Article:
CARS HOMES JOBS
Theater review

Gritty realism

Green Day’s musical ‘American Idiot’ has one more show at Proctors

Thursday, February 7, 2013
Text Size: A | A

Theater review


Green Day’s “American Idiot” ran on Broadway for about a year to mixed reviews. The positive reviewers praised it for its energy and youthful vibe; its detractors noted its lack of true story line and called it nothing more than a rock concert on stage.

Proctors’ limited run of the musical may not be for everyone — if you go expecting “Oklahoma!” or “Carousel” you might find yourself walking out after one of the more graphic sex or drug scenes — but it’s a high-energy, beautifully grungy production that, in my opinion, is not to be missed.

“American Idiot” is very much a rock opera. There is very little dialogue, and most of the story is told through the music. (If you’re not a fan of the band Green Day, the musical might not be for you.)

‘American Idiot’

WHERE: Proctors, 432 State St., Schenectady

WHEN: 8 p.m. today

HOW MUCH: $70-$20

MORE INFO: 346-6204, www.proctors.org

Modern story

It’s very much a modern tale, reminiscent of “Rent” or “Spring Awakening” with both the realistic themes (sex, drugs, language) and rock music. Michael Mayer, who originally directed “Spring Awakening,” directed “American Idiot” on Broadway — and if this production is any indication, his influence is still apparent.

The plot is fairly simple: Three friends, Johnny, Will and Tunny, dissatisfied with their lives, head out to “make it” in the big city. Will’s plans are forced to change at the last minute, and Johnny and Tunny don’t exactly find the magic they expect once they’re out of their hometown.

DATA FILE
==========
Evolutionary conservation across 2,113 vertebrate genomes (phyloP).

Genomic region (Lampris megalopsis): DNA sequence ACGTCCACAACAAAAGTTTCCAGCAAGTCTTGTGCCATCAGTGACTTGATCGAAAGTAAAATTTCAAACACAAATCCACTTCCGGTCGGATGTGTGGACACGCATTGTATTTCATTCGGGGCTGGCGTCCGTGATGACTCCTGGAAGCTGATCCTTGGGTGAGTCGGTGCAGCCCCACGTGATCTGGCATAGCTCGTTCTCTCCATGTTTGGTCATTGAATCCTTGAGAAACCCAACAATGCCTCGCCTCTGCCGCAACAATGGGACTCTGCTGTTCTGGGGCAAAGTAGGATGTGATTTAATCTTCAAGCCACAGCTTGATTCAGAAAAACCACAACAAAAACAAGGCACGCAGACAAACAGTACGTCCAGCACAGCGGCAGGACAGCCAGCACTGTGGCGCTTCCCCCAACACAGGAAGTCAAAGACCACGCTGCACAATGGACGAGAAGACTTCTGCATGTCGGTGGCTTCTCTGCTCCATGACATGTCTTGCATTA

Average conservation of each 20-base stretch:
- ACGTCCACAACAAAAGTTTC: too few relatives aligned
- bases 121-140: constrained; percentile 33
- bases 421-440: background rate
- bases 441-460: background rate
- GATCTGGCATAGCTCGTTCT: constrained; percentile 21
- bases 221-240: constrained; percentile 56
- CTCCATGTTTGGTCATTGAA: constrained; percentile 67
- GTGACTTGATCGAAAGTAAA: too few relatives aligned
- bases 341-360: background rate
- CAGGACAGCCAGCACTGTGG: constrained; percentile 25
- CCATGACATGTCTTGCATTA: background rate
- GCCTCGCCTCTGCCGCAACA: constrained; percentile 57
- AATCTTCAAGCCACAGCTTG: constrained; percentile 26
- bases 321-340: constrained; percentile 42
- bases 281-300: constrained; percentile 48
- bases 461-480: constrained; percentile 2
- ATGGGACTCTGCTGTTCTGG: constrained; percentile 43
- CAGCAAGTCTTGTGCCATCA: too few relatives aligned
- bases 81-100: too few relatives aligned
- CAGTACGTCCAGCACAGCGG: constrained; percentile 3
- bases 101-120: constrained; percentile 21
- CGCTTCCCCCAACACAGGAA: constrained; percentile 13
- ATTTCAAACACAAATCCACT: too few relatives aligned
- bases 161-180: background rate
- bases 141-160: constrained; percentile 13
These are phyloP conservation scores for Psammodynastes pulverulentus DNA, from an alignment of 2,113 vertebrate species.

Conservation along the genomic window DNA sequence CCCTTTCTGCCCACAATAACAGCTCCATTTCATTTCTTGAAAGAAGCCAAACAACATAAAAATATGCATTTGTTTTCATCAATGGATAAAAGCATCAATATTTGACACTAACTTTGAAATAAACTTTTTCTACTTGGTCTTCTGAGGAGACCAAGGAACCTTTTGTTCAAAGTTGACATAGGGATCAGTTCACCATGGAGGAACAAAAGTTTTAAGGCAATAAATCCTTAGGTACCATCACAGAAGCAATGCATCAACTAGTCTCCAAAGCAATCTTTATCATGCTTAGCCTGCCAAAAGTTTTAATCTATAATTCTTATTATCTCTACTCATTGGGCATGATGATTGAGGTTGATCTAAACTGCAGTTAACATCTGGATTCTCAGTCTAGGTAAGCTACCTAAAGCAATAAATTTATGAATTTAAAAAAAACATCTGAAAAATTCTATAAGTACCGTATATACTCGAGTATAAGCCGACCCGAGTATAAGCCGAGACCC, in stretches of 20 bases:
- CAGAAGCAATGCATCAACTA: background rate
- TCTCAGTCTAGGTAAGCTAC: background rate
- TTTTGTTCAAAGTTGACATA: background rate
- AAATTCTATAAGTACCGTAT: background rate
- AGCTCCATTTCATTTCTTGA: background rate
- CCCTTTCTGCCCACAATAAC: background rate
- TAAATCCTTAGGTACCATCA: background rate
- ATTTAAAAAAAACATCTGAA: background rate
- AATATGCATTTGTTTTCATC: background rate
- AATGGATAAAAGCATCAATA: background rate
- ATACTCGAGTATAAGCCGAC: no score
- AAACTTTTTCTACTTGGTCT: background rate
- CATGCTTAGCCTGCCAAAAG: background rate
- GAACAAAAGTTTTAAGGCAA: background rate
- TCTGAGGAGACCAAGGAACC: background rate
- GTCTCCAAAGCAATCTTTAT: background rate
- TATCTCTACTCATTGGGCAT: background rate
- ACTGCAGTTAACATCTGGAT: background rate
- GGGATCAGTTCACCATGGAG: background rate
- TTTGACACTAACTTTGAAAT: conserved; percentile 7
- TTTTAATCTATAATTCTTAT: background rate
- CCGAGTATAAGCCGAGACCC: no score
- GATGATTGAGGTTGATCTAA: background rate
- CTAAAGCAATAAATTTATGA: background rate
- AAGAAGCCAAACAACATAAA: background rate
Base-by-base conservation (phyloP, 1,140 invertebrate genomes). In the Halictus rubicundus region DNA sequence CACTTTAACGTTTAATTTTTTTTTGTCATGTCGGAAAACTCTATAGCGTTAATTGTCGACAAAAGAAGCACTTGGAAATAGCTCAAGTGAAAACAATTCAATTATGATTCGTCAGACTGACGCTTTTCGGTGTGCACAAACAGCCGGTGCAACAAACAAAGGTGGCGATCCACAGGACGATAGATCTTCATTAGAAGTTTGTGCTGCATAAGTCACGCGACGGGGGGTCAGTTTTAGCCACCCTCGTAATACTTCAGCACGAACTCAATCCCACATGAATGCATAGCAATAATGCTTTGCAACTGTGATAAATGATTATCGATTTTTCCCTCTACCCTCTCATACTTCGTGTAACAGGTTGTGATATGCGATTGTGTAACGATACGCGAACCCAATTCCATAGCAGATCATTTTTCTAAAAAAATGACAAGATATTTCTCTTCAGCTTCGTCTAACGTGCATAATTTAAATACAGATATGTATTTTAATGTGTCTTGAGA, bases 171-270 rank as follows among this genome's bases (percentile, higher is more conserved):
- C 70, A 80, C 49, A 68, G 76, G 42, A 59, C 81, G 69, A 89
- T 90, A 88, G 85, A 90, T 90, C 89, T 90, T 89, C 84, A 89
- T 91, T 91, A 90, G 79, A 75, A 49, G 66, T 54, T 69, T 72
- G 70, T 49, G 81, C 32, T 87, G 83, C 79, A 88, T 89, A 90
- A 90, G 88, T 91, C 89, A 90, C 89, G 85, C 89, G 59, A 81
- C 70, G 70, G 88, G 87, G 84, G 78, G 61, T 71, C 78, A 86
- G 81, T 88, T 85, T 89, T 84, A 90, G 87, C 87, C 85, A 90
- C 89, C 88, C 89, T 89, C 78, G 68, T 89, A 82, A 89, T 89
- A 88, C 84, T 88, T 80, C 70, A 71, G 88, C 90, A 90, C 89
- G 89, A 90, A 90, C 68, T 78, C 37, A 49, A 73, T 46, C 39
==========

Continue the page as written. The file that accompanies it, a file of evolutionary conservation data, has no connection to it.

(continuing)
The three leads are perfectly cast. Alex Nee’s Johnny is a Billie Joe Armstrong (the lead singer of Green Day) doppelganger and has a strong, clear voice that is perfect for both the louder rock songs and the softer, more introspective pieces. Thomas Hettrick as Tunny is both a strong singer and actor, and has an aerial scene that is awe-inspiring. Casey O’Farrell (Will) has a smaller role, but plays the friend that stays behind to deal with his duties very well, and also has an excellent voice.

Loudness factor

Although the show wouldn’t really be considered a rock opera if it wasn’t loud, it does suffer from being too loud at times. If you’re going to rely upon the lyrics of your songs to tell the story for you, then you have to make sure the lyrics are audible over the music. The actors are able to tell the story through their actions, but hearing the lyrics clearly would add an extra layer of meaning to the production.

The set is a wonder, with many levels, television sets used effectively and creatively throughout the production, and surprises in every scene. The lighting is also excellent, and having the band on the stage adds a layer of gritty realism to the production that I especially enjoyed.

Final night

Tonight is the last night of the show’s three-day run and I highly encourage anyone who’s at all curious about it to check it out. It’s unlike anything we’ve seen in the area before, and you’ll be glad you took the chance.

It’s a truly modern musical, and it’s one of the most compelling productions I’ve seen in the area in some time.

 
Share story: print print email email facebook facebook reddit reddit

comments

Log-in to post a comment.
 

columnists & blogs


Log into Dailygazette.com

Forgot Password?

Subscribe

Username:
Password: